A local 9-year-old is taking matters into her own hands to end hunger.
When Harper Claybundy realized there is a need for food resources in Koochiching County, she decided to organize a food drive for the Falls Hunger Coalition.
“I was watching on TV a bunch of people that were getting healthcare workers and other people food,” she said of a clip she saw on the Disney Channel. “And I see when the line to Ruby’s Pantry is really long... I wanted to help out in our area.”
The third grader at Littlefork-Big Falls School appeared to be a little shy, but confident in her endeavor. Her parents, Carrie and Adam Claybundy, were noticeably proud.
“She’s a little girl with a big heart,” Carrie said. “She amazes me.”
The first day of Harper’s food drive earlier this month raised $800 and donations have since been pouring in. As of Saturday, Harper’s efforts brought in over 150 pounds of food and $3,660, which includes a $2,500 donation from Packaging Corporation of America.
“It’s just been incredible,” Carrie said. “We never imagined it would turn into what it did.”
When Harper made up her mind to organize the food drive. Carrie said there was no stopping her. At first, the couple was unaware just how serious their daughter was. But a persistent Harper gathered her art supplies to begin making posters for the effort.
“We saw she was serious and we agreed to do what we could to help her out,” Carrie said.
As the administrator at Good Samaritan Society – International Falls, Carrie placed a collection box at the facility, but Harper wanted to reach other areas of the county, too.
“We’re from the Indus area and she wanted to cover all areas around us,” Carrie said.
Nelson’s Store in Birchdale took a collection box as did Wimmer’s Body Shop in Littlefork. The effort was off to a good start, so both Carrie and Adam gave it a nudge on social media.
That’s when monetary donations started rolling in.
“My cousin in Florida sent money,” Carrie said. “That led to family members both from the area and from outside the area sending money... People are contributing to help a community they don’t even belong to. It’s just heartwarming.”
Adam noted the couple belong to the Kannonball Charity Rally, and many of their friends in that group also donated to Harper’s cause.
“(The organization) consists of teams from the Midwest, who are game for giving to a good cause and enjoying fine cars, trucks and travel,” he said.
“A lot of people in our Kannonball family gave $100 each,” she said. “They recognized a little human making a big difference.”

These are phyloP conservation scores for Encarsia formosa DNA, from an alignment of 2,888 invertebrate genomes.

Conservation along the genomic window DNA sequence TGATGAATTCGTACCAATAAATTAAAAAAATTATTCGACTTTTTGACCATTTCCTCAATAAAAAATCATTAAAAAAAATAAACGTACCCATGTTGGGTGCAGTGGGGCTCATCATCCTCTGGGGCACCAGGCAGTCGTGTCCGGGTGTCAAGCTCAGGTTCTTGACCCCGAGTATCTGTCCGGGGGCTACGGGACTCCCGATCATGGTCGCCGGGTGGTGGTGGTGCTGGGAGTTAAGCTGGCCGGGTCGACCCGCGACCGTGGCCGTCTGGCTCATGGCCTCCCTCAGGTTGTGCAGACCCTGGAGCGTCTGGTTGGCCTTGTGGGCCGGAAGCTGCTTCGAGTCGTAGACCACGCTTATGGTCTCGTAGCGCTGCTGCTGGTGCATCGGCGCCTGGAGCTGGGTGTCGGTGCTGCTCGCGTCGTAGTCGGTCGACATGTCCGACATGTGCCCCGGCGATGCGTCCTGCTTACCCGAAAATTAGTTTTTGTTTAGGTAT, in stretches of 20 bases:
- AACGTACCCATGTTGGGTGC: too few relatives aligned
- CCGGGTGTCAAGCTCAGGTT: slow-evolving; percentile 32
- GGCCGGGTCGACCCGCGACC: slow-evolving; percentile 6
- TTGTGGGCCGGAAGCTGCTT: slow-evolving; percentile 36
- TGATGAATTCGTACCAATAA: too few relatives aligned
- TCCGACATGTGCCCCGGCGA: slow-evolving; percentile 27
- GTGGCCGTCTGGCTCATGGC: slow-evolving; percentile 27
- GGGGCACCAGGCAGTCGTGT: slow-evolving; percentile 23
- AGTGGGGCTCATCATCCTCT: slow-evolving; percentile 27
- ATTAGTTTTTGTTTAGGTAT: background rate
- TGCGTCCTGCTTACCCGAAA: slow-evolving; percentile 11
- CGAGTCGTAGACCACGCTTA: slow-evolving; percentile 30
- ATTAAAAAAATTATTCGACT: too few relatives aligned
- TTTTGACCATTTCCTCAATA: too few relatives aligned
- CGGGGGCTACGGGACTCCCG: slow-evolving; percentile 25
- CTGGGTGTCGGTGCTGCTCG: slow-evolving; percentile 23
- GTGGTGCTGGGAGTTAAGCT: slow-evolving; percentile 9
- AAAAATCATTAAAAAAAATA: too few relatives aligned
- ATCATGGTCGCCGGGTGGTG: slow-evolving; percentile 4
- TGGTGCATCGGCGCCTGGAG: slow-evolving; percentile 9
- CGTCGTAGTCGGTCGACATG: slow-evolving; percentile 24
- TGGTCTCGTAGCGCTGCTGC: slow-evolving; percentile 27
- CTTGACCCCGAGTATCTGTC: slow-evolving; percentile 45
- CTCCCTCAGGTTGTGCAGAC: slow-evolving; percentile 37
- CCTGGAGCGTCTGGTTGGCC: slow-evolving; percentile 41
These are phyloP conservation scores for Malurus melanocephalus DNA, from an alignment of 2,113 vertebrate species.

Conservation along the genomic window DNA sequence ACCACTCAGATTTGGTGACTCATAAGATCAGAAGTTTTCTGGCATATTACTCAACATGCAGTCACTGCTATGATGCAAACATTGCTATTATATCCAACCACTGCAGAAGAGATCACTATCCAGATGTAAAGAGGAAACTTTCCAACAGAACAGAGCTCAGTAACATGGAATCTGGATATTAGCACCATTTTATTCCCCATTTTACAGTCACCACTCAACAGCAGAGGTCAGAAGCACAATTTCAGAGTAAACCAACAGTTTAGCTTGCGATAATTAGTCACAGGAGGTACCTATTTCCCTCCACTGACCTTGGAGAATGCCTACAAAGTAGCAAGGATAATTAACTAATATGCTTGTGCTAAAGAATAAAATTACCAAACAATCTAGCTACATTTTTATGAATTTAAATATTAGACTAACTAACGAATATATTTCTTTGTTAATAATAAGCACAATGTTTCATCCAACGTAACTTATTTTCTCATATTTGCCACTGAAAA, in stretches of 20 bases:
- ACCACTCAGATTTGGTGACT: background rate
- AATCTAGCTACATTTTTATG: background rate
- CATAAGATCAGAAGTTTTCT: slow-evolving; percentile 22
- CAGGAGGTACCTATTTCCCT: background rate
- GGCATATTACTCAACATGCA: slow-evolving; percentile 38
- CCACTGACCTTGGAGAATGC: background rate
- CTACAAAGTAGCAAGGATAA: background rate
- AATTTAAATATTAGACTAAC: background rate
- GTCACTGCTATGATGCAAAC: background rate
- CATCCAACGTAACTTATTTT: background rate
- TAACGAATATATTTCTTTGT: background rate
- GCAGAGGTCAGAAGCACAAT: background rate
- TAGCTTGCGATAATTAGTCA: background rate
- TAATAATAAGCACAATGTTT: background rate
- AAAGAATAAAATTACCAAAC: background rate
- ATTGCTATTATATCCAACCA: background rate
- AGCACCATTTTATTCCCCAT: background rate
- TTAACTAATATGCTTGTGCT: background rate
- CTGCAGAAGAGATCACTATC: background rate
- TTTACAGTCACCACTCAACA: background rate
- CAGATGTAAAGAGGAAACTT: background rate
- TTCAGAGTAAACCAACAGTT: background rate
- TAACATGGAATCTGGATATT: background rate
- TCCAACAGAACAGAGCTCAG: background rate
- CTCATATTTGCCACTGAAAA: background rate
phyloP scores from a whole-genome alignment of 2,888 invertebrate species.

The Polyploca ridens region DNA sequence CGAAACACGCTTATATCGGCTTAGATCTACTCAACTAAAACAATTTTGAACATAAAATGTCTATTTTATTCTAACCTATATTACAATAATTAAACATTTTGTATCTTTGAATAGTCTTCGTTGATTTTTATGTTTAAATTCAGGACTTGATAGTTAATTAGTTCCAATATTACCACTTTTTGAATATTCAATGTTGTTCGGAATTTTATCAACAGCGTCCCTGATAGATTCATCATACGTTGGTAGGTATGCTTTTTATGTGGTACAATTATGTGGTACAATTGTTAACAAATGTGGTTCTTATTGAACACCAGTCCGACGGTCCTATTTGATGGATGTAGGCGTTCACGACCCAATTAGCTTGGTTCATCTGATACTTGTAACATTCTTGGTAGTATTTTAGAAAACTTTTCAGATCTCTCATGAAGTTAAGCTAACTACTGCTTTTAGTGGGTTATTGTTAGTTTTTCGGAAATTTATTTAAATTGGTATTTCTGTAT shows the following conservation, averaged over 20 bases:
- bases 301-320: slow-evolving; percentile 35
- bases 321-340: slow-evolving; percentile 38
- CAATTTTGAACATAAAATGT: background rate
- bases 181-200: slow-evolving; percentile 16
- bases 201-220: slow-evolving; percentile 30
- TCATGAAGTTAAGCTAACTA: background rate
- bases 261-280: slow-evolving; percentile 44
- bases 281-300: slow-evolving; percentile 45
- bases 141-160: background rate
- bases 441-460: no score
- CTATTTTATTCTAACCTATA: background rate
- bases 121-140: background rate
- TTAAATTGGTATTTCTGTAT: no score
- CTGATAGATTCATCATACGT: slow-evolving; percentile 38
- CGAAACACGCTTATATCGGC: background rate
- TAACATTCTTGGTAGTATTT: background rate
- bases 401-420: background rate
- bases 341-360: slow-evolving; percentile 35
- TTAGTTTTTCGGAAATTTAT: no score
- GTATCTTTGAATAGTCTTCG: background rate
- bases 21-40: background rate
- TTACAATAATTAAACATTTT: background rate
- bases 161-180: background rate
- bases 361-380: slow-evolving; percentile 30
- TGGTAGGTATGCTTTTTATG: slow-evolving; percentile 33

Stretching the dollar
At first, the Claybundys were unsure if Ashley Hall, director of the Falls Hunger Coalition, preferred monetary donations or if the family should use the money to buy food to donate. While food is always gladly accepted, Hall said money can actually be more beneficial.
Hall explained she can purchase food from Second Harvest North Central, the Falls Hunger Coalition’s food bank in Grand Rapids, at a lesser cost than she could at grocery stores.
“That’s not to say grocery stores don’t help us out, they’re absolutely wonderful,” Hall said. “But I can buy a case of green beans at Second Harvest for only $1.50 for 12-20 cans. We can stretch a dollar much further with our resources.”
Seeing Harper’s motivation triggers a lot of emotions for Hall.
“I could tear up just thinking about it,” she said of Harper’s efforts. “The fact that something like this is on a 9-year-old’s radar is amazing... This is something that is built into Harper and it’s incredible.”
Bigger and better
Harper has no plans of making this only a one-time effort. In fact, she hopes to go bigger and better the next go around.
When Carrie asked her daughter if she wanted to name the effort something, she suggested choosing a verb starting with the letter “H” to connect Harper and hunger. Not having her mother’s recommendation, Harper went in more of a to-the-point direction.
“I want it to be Harper Ends Hunger,” she said, smiling. “I want to get a shirt that says that.”
The effort fills the third grader with motivation and excitement.
“I had goosebumps on my toes and butterflies in my stomach,” Harper said of how she was feeling when she told her teacher, Mrs. Anderson, about what she was doing. “And she said she was really proud of me.”
Carrie and Adam are proud of their daughter, too.
“Harper has always had a big heart,” Carrie said. “We’re so grateful to everyone near and far who have donated to Harper’s cause to help people in our community.”
Hall challenged Koochiching County residents to strive to be more like Harper.
“I just wish every person in our county would act like Harper,” she said. “If there’s something you want to change... whatever strikes a chord in your heart, go after it. Follow Harper’s lead.”
While Harper’s food drive officially ended Sunday, Hall said donations can still be made in the youngster’s honor.
“If people want to write her name in the memo section of their checks, we’ll add that to her total,” Hall said. “We’re always accepting donations.”
For more information, contact the Falls Hunger Coalition at 218-283-8020.